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Video falsely claims scientists exaggerated ‘hockey stick’ climate chart

Video falsely claims scientists exaggerated 'hockey stick' climate chart - Featured image

Author(s): Roland LLOYD PARRY, AFP USA

A speaker in a video viewed hundreds of thousands of times on social media claims scientists removed data from a graph to exaggerate global warming. This is false; the chart includes global data that make regional warming stand out less, and such periods do not disprove human-caused climate change.

“Randall Carson, a man with 40+ years experience in the climate field, calls out the climate change hoax,” says a September 18, 2022 tweet. It links to a video that mentions a climate-change chart known as the “hockey stick”.

Climate skeptics have been attacking the “hockey stick” for years — but numerous subsequent studies replicated its findings and the US National Academy of Sciences endorsed it.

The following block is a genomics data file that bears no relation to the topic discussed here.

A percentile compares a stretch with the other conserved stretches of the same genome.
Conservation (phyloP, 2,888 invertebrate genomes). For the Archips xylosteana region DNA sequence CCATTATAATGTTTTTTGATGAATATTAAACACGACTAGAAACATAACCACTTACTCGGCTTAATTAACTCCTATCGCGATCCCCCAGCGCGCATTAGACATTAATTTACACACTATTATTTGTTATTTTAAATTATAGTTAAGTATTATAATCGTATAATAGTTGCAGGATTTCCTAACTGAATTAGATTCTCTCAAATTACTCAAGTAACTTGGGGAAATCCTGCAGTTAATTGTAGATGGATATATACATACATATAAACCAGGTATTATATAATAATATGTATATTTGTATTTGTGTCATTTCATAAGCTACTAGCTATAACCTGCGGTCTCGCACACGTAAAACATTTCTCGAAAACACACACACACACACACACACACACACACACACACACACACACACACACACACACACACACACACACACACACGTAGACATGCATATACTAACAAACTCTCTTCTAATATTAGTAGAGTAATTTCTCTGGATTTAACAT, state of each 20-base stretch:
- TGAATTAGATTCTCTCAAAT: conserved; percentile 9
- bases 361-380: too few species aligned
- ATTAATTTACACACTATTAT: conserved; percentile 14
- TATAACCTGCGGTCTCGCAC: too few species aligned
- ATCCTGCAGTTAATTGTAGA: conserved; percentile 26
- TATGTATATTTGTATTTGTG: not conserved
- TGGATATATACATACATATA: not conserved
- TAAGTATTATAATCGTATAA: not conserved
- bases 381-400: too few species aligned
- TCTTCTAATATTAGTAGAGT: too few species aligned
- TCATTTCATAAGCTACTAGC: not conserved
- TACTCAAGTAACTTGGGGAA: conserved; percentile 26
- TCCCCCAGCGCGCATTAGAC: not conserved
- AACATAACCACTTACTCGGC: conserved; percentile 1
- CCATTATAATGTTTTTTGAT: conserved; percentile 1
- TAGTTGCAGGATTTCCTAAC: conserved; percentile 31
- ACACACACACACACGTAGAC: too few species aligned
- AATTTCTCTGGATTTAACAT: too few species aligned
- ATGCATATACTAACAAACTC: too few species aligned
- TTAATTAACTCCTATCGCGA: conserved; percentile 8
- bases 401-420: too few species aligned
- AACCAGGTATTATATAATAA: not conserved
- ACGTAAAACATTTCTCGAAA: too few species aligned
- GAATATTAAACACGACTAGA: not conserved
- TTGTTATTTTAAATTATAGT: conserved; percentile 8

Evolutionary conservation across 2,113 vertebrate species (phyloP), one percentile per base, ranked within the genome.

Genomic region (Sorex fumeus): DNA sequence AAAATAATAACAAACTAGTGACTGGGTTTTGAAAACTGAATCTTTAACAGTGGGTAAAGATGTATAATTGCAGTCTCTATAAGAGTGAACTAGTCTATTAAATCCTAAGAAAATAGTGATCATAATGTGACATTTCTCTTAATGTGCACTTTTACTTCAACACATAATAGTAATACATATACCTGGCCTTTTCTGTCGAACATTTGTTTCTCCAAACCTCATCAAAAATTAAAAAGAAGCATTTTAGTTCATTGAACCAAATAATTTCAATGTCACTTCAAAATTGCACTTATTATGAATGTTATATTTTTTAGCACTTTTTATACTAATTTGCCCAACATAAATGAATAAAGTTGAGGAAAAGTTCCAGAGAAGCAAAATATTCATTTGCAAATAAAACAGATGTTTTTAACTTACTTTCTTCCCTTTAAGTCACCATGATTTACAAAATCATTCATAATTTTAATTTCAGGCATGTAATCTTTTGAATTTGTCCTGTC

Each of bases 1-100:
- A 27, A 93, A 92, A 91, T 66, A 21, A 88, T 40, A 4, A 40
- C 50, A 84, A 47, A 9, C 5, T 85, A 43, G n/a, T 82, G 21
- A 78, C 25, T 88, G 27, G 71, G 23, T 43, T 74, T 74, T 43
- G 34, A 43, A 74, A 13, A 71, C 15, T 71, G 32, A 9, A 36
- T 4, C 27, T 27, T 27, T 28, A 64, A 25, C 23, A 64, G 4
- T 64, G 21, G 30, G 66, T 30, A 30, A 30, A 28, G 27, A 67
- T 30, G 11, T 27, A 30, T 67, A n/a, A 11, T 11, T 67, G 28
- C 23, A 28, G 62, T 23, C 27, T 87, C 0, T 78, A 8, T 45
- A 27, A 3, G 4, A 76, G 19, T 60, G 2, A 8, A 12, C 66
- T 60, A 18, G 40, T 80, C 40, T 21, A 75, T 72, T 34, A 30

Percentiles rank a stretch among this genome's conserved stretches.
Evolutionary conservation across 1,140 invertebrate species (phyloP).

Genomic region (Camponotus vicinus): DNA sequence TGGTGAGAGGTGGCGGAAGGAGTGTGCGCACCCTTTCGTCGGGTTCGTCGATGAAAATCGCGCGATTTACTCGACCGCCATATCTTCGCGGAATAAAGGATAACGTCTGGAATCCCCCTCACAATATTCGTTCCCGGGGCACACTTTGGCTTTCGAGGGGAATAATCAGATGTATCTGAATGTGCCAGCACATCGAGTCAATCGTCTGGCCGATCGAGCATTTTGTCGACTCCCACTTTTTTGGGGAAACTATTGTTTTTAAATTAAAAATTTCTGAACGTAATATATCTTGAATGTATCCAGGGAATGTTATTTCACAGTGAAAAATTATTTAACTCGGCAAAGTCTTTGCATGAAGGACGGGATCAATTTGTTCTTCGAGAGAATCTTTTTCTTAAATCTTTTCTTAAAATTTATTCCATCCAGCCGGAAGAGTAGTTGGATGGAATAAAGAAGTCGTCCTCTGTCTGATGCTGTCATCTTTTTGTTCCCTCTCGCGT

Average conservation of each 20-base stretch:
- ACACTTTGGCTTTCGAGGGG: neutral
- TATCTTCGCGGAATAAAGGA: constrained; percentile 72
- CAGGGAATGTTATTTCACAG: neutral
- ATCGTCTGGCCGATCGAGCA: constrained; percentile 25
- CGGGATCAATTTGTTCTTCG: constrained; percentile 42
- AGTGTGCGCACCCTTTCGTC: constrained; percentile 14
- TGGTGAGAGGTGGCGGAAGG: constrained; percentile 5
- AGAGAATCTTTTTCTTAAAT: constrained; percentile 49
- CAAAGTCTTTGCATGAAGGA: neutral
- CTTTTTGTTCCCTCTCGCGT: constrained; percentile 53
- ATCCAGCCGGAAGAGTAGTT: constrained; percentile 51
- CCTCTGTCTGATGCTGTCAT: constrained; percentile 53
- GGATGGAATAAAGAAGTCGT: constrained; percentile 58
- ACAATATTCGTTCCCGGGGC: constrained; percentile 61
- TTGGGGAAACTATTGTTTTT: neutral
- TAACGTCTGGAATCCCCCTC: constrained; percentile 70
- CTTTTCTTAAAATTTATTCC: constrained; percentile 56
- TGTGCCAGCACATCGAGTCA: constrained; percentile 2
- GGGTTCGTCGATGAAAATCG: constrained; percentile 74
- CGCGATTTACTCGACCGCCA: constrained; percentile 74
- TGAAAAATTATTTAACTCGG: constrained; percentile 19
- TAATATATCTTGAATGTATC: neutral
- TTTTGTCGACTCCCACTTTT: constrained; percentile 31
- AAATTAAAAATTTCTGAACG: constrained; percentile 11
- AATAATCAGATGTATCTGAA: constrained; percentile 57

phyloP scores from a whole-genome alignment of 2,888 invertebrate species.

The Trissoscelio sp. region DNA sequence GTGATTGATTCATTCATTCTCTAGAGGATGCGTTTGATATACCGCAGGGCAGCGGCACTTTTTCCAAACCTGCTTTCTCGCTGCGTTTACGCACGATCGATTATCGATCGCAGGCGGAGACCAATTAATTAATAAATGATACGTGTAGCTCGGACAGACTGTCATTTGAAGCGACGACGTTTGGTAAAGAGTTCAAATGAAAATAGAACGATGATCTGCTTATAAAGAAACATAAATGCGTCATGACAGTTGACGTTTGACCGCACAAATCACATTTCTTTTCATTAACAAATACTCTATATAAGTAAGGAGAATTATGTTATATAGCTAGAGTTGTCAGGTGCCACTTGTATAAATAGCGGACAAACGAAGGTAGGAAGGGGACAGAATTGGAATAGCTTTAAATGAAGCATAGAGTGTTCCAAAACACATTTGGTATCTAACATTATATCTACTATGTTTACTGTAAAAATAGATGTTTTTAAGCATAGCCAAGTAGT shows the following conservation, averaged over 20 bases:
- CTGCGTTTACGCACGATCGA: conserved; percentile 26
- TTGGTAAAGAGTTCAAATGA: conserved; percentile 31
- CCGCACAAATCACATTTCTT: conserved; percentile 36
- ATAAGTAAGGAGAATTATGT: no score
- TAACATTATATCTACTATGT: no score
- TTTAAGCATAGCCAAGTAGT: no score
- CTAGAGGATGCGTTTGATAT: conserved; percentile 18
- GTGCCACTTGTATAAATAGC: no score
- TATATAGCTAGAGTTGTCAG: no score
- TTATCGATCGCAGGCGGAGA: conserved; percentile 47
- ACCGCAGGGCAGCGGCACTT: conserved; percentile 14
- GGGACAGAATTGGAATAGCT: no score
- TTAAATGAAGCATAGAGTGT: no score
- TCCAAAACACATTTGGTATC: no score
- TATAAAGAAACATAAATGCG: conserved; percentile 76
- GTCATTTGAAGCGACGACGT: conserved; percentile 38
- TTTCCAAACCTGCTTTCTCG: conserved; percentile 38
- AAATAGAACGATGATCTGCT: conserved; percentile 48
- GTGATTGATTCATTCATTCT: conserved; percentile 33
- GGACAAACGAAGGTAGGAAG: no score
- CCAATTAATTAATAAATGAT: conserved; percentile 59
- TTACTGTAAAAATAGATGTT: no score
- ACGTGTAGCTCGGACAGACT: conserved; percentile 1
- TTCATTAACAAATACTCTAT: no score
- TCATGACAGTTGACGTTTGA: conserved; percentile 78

The post had been retweeted nearly 8,000 times as of October 7, 2022, and the video it shares had amassed more than 280,000 views. The clip was also posted on video sharing platforms YouTube, Rumble, Bitchute and Odysee.

Screenshot of a tweet taken October 7, 2022

The speaker is Randall Carlson, who sells video workshops about “Sacred Geometry” online and releases podcasts about cosmography.

In the video, Carlson says temperatures were higher in the “Medieval warm period” than they are now, implying these past fluctuations disprove the fact that human-caused carbon emissions are driving global warming.

As evidence, he cites past reports from the Intergovernmental Panel on Climate Change (IPCC) and its “hockey stick” chart — a line graph that shows a sharp rise in temperatures since 1850, when carbon emissions started to rise due to the Industrial Revolution.

“The IPCC’s first report of 1992 showed that the Medieval warm period was warmer than the present,” Carlson says in the video. “Well, this didn’t fit the narrative, so by the time the 1996 report came out it was a completely contrived graph called the hockey stick.”